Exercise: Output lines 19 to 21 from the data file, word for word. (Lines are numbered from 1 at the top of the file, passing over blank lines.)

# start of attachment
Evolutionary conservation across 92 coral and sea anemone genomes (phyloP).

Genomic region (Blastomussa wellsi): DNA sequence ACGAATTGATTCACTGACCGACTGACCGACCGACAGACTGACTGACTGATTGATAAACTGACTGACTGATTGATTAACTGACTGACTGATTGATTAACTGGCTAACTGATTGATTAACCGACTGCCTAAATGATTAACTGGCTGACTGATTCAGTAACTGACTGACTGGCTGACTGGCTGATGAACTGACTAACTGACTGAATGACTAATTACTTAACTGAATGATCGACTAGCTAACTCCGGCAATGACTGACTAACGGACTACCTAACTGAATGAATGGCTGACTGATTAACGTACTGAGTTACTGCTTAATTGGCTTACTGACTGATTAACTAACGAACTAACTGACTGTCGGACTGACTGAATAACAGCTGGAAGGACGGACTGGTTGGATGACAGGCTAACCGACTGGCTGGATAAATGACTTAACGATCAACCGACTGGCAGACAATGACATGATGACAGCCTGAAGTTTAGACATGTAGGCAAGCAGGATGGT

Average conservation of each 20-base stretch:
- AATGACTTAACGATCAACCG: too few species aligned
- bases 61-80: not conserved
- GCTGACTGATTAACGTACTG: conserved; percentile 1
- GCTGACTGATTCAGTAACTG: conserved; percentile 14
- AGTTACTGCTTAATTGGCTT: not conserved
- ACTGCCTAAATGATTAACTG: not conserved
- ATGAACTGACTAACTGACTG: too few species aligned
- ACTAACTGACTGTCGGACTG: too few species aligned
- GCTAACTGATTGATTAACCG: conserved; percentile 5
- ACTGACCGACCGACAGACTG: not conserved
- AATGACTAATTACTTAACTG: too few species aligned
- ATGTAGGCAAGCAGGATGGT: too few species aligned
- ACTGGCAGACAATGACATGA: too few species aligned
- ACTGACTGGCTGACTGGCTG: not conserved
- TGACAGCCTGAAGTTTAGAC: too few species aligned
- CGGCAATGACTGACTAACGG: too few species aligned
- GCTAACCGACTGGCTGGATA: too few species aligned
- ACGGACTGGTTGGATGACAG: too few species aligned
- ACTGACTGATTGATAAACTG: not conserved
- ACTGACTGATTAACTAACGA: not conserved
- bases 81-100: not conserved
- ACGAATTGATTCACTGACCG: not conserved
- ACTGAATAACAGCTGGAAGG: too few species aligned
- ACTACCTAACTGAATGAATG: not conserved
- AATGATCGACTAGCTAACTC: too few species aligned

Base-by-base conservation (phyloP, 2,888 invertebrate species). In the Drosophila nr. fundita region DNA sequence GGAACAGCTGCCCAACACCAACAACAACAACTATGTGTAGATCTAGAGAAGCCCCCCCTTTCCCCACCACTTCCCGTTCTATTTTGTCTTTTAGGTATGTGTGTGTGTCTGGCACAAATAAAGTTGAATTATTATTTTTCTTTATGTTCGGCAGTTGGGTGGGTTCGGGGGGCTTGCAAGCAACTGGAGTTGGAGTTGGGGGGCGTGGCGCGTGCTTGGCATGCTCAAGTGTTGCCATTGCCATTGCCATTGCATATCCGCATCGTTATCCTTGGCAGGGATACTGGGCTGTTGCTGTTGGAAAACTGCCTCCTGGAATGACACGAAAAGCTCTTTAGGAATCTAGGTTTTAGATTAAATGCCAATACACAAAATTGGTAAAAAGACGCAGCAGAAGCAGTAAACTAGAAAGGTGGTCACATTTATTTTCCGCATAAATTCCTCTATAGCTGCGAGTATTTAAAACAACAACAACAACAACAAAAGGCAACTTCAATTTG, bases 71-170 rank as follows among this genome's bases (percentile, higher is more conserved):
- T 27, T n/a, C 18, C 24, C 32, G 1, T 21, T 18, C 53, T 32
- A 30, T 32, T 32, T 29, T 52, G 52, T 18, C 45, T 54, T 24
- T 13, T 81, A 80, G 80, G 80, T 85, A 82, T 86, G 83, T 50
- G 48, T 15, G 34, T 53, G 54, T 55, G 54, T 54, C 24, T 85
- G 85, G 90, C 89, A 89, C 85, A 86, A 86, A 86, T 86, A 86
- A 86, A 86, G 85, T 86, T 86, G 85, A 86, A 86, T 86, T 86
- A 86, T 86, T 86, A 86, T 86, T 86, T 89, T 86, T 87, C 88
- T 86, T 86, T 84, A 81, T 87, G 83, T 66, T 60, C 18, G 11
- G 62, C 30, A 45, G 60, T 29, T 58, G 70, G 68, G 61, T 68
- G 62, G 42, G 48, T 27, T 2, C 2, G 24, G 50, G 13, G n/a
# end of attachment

- CGGCAATGACTGACTAACGG: too few species aligned
- GCTAACCGACTGGCTGGATA: too few species aligned
- ACGGACTGGTTGGATGACAG: too few species aligned